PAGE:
Nothing undermines the credibility of a site quite like a link that returns an error message or a blank page. Visitors have very little patience for these types of problems. All but the most rudimentary Web sites contain numerous links, so chances are that your site, too, contains a few dead ends. Whether your links are "internal" (taking visitors to another location within your site) or "external" (taking visitors to another site altogether), they can break for a variety of reasons. Checking links on a continual basis is an important part of performance monitoring, and because it's also one of the simplest and least expensive monitoring processes, there's no reason your customers should ever be derailed as they click through your site.

Check Internal Links
Unless your site is a single page, you probably use links as your main navigation tool. You might have links at the top of a page that take the user farther down on the same page, thus preventing excessive scrolling. You also might have links that take users to other pages on your site. Both of these are internal links. There are several ways to prevent internal broken links.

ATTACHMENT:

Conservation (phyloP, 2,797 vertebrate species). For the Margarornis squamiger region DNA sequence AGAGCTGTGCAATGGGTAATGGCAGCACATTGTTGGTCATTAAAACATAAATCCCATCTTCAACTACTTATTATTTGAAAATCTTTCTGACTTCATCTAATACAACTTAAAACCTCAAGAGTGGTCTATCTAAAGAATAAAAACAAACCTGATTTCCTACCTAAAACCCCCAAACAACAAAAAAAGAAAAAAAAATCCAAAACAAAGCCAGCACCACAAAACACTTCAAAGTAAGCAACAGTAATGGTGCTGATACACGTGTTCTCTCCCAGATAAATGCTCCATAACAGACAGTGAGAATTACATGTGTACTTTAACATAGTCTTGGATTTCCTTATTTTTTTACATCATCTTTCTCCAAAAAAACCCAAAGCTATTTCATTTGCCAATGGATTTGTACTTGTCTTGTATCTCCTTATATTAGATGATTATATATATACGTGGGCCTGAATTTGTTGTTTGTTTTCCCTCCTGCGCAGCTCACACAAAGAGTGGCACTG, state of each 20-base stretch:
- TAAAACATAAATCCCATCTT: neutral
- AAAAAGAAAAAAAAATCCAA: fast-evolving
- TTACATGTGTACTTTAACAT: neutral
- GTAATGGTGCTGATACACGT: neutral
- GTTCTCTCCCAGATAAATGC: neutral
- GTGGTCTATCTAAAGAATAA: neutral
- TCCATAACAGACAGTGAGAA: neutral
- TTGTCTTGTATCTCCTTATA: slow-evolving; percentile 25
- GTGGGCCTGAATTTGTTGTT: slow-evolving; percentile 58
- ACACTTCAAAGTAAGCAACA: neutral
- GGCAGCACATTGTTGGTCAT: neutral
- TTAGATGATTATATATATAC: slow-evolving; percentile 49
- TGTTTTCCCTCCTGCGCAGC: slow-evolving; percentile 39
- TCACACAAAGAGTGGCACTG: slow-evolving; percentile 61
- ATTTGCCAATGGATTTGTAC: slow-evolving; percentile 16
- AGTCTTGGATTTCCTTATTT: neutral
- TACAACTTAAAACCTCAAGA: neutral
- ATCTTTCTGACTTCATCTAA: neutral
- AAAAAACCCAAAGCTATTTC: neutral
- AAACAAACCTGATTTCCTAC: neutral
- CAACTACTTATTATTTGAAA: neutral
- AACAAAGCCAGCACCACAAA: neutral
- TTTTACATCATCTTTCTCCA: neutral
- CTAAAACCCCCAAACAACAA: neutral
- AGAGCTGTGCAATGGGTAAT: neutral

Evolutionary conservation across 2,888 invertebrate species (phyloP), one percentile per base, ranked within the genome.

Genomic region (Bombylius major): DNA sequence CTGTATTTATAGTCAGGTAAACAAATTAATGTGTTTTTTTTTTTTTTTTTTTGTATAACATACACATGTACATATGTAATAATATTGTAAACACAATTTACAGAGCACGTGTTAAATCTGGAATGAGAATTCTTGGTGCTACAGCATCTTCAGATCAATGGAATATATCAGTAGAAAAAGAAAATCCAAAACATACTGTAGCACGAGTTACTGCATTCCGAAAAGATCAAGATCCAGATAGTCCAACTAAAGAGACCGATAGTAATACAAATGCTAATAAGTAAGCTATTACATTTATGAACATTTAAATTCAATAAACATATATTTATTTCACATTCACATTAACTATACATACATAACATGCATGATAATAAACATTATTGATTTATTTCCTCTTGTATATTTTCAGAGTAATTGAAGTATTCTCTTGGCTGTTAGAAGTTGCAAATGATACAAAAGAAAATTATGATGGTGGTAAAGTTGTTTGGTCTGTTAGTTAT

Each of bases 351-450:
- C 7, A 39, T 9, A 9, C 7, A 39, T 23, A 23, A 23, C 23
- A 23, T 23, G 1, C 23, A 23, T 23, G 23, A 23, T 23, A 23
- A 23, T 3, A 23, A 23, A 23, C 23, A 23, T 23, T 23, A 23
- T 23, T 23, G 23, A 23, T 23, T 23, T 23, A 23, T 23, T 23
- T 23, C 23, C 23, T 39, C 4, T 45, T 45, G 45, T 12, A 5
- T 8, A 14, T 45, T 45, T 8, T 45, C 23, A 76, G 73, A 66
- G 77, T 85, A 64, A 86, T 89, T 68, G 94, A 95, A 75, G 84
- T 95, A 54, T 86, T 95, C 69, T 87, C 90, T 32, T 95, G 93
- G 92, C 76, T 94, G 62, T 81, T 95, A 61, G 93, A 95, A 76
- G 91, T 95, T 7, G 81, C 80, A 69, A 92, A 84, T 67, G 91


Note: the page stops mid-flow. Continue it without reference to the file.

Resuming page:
Check External Links
The goal of any e-commerce site is "stickiness," the ability to keep visitors on the site for as long as possible. However, most e-commerce sites also link to other sites. They do this for a variety of reasons, such as to provide information helpful to the user in making a buying decision, or to provide value-added services like gift suggestions. And of course, if your site is content-driven, providing external links to additional resources is a huge benefit to your customers and to your business partners. Your good intentions will quickly backfire, however, if those external links are broken.

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